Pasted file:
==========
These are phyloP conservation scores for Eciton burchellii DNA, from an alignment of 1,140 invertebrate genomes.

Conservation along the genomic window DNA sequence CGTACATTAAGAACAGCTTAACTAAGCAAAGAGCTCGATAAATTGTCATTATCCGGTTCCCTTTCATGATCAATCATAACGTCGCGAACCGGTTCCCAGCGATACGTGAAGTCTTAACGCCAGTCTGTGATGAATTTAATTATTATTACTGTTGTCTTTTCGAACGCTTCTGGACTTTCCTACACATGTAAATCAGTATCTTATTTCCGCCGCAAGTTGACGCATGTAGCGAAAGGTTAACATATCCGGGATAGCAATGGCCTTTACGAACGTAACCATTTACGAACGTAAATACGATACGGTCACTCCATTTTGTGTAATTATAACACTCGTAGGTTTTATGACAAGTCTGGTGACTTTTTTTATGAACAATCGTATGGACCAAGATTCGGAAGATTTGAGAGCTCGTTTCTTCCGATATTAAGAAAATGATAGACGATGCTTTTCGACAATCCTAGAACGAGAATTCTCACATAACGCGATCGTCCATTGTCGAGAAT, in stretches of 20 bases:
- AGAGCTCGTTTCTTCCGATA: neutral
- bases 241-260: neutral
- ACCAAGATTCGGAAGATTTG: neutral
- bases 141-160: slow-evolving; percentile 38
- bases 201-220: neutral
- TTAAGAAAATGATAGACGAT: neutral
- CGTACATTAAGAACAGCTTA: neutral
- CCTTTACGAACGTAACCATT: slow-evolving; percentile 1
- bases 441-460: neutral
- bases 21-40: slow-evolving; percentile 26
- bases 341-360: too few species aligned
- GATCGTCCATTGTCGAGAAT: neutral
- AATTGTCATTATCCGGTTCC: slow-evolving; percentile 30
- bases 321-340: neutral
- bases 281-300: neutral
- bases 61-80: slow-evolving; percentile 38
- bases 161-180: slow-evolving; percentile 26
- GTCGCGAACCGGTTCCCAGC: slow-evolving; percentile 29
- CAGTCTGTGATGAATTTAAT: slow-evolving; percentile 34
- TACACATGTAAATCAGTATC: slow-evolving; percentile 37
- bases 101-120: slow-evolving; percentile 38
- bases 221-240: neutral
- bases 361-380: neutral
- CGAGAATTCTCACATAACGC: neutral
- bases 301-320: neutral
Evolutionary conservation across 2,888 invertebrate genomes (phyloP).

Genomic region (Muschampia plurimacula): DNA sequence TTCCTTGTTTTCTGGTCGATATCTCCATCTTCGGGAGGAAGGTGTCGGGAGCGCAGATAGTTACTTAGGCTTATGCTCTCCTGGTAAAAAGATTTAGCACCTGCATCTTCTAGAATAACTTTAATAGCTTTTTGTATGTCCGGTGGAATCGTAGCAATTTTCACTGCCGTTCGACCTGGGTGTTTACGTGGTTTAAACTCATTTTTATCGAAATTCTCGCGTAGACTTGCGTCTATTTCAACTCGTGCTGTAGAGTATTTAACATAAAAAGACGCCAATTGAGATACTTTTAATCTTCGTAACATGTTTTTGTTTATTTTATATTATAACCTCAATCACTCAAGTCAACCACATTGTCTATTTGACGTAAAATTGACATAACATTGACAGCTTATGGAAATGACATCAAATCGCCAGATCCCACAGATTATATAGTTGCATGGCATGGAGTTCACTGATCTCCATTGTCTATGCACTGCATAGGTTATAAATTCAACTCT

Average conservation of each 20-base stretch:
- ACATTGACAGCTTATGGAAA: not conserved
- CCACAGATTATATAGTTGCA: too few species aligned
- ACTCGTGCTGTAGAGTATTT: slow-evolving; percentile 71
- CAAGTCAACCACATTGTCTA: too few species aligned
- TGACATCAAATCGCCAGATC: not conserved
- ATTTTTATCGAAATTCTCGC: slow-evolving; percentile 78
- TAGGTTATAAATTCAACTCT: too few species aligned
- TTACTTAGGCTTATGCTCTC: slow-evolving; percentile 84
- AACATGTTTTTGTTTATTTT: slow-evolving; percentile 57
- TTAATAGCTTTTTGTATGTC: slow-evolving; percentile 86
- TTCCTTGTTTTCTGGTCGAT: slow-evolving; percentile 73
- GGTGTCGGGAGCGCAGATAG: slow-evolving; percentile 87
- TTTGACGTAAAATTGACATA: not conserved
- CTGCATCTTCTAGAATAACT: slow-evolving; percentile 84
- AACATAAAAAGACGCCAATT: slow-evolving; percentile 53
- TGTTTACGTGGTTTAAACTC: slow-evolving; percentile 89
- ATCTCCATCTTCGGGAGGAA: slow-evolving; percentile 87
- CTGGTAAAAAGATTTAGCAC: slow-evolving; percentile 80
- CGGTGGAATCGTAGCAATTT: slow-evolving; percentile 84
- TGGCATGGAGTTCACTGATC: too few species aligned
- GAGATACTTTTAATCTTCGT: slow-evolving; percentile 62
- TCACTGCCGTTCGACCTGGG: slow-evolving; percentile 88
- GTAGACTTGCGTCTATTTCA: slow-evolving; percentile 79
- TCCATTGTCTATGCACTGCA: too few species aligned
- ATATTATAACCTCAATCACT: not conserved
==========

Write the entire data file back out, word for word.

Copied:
These are phyloP conservation scores for Eciton burchellii DNA, from an alignment of 1,140 invertebrate genomes.

Conservation along the genomic window DNA sequence CGTACATTAAGAACAGCTTAACTAAGCAAAGAGCTCGATAAATTGTCATTATCCGGTTCCCTTTCATGATCAATCATAACGTCGCGAACCGGTTCCCAGCGATACGTGAAGTCTTAACGCCAGTCTGTGATGAATTTAATTATTATTACTGTTGTCTTTTCGAACGCTTCTGGACTTTCCTACACATGTAAATCAGTATCTTATTTCCGCCGCAAGTTGACGCATGTAGCGAAAGGTTAACATATCCGGGATAGCAATGGCCTTTACGAACGTAACCATTTACGAACGTAAATACGATACGGTCACTCCATTTTGTGTAATTATAACACTCGTAGGTTTTATGACAAGTCTGGTGACTTTTTTTATGAACAATCGTATGGACCAAGATTCGGAAGATTTGAGAGCTCGTTTCTTCCGATATTAAGAAAATGATAGACGATGCTTTTCGACAATCCTAGAACGAGAATTCTCACATAACGCGATCGTCCATTGTCGAGAAT, in stretches of 20 bases:
- AGAGCTCGTTTCTTCCGATA: neutral
- bases 241-260: neutral
- ACCAAGATTCGGAAGATTTG: neutral
- bases 141-160: slow-evolving; percentile 38
- bases 201-220: neutral
- TTAAGAAAATGATAGACGAT: neutral
- CGTACATTAAGAACAGCTTA: neutral
- CCTTTACGAACGTAACCATT: slow-evolving; percentile 1
- bases 441-460: neutral
- bases 21-40: slow-evolving; percentile 26
- bases 341-360: too few species aligned
- GATCGTCCATTGTCGAGAAT: neutral
- AATTGTCATTATCCGGTTCC: slow-evolving; percentile 30
- bases 321-340: neutral
- bases 281-300: neutral
- bases 61-80: slow-evolving; percentile 38
- bases 161-180: slow-evolving; percentile 26
- GTCGCGAACCGGTTCCCAGC: slow-evolving; percentile 29
- CAGTCTGTGATGAATTTAAT: slow-evolving; percentile 34
- TACACATGTAAATCAGTATC: slow-evolving; percentile 37
- bases 101-120: slow-evolving; percentile 38
- bases 221-240: neutral
- bases 361-380: neutral
- CGAGAATTCTCACATAACGC: neutral
- bases 301-320: neutral
Evolutionary conservation across 2,888 invertebrate genomes (phyloP).

Genomic region (Muschampia plurimacula): DNA sequence TTCCTTGTTTTCTGGTCGATATCTCCATCTTCGGGAGGAAGGTGTCGGGAGCGCAGATAGTTACTTAGGCTTATGCTCTCCTGGTAAAAAGATTTAGCACCTGCATCTTCTAGAATAACTTTAATAGCTTTTTGTATGTCCGGTGGAATCGTAGCAATTTTCACTGCCGTTCGACCTGGGTGTTTACGTGGTTTAAACTCATTTTTATCGAAATTCTCGCGTAGACTTGCGTCTATTTCAACTCGTGCTGTAGAGTATTTAACATAAAAAGACGCCAATTGAGATACTTTTAATCTTCGTAACATGTTTTTGTTTATTTTATATTATAACCTCAATCACTCAAGTCAACCACATTGTCTATTTGACGTAAAATTGACATAACATTGACAGCTTATGGAAATGACATCAAATCGCCAGATCCCACAGATTATATAGTTGCATGGCATGGAGTTCACTGATCTCCATTGTCTATGCACTGCATAGGTTATAAATTCAACTCT

Average conservation of each 20-base stretch:
- ACATTGACAGCTTATGGAAA: not conserved
- CCACAGATTATATAGTTGCA: too few species aligned
- ACTCGTGCTGTAGAGTATTT: slow-evolving; percentile 71
- CAAGTCAACCACATTGTCTA: too few species aligned
- TGACATCAAATCGCCAGATC: not conserved
- ATTTTTATCGAAATTCTCGC: slow-evolving; percentile 78
- TAGGTTATAAATTCAACTCT: too few species aligned
- TTACTTAGGCTTATGCTCTC: slow-evolving; percentile 84
- AACATGTTTTTGTTTATTTT: slow-evolving; percentile 57
- TTAATAGCTTTTTGTATGTC: slow-evolving; percentile 86
- TTCCTTGTTTTCTGGTCGAT: slow-evolving; percentile 73
- GGTGTCGGGAGCGCAGATAG: slow-evolving; percentile 87
- TTTGACGTAAAATTGACATA: not conserved
- CTGCATCTTCTAGAATAACT: slow-evolving; percentile 84
- AACATAAAAAGACGCCAATT: slow-evolving; percentile 53
- TGTTTACGTGGTTTAAACTC: slow-evolving; percentile 89
- ATCTCCATCTTCGGGAGGAA: slow-evolving; percentile 87
- CTGGTAAAAAGATTTAGCAC: slow-evolving; percentile 80
- CGGTGGAATCGTAGCAATTT: slow-evolving; percentile 84
- TGGCATGGAGTTCACTGATC: too few species aligned
- GAGATACTTTTAATCTTCGT: slow-evolving; percentile 62
- TCACTGCCGTTCGACCTGGG: slow-evolving; percentile 88
- GTAGACTTGCGTCTATTTCA: slow-evolving; percentile 79
- TCCATTGTCTATGCACTGCA: too few species aligned
- ATATTATAACCTCAATCACT: not conserved